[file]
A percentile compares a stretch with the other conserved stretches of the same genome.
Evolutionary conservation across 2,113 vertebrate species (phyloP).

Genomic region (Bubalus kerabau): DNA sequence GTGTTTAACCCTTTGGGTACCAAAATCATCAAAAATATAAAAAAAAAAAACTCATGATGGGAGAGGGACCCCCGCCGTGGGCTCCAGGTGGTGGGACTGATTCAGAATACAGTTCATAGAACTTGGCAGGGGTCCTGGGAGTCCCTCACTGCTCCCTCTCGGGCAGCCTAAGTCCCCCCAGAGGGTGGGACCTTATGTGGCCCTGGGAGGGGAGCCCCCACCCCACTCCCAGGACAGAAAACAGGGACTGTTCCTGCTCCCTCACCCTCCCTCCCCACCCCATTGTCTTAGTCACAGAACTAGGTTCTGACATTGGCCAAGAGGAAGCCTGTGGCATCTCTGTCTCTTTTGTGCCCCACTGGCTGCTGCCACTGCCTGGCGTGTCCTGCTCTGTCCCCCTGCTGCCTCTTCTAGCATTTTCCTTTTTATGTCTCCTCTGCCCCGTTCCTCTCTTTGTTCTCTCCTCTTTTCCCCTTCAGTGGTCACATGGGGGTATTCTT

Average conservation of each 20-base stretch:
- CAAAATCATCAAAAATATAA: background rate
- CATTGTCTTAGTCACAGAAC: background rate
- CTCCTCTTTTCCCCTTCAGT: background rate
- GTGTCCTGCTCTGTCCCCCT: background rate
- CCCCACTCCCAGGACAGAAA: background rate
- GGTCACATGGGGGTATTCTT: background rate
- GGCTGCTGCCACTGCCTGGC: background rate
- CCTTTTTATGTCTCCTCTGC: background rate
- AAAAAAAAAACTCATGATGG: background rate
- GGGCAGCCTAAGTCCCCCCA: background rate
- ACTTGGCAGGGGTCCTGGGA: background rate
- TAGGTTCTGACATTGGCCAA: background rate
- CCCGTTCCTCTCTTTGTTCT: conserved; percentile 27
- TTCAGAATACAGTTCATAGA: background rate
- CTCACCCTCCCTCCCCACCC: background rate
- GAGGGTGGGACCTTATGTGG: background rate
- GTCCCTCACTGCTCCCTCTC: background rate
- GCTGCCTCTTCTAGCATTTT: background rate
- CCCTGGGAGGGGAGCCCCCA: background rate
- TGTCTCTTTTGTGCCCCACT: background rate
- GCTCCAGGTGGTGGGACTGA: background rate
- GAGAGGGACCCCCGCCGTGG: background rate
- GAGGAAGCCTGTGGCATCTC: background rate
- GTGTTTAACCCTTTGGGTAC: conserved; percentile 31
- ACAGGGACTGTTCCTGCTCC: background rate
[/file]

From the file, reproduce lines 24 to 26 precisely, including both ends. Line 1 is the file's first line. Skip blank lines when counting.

- TGTCTCTTTTGTGCCCCACT: background rate
- GCTCCAGGTGGTGGGACTGA: background rate
- GAGAGGGACCCCCGCCGTGG: background rate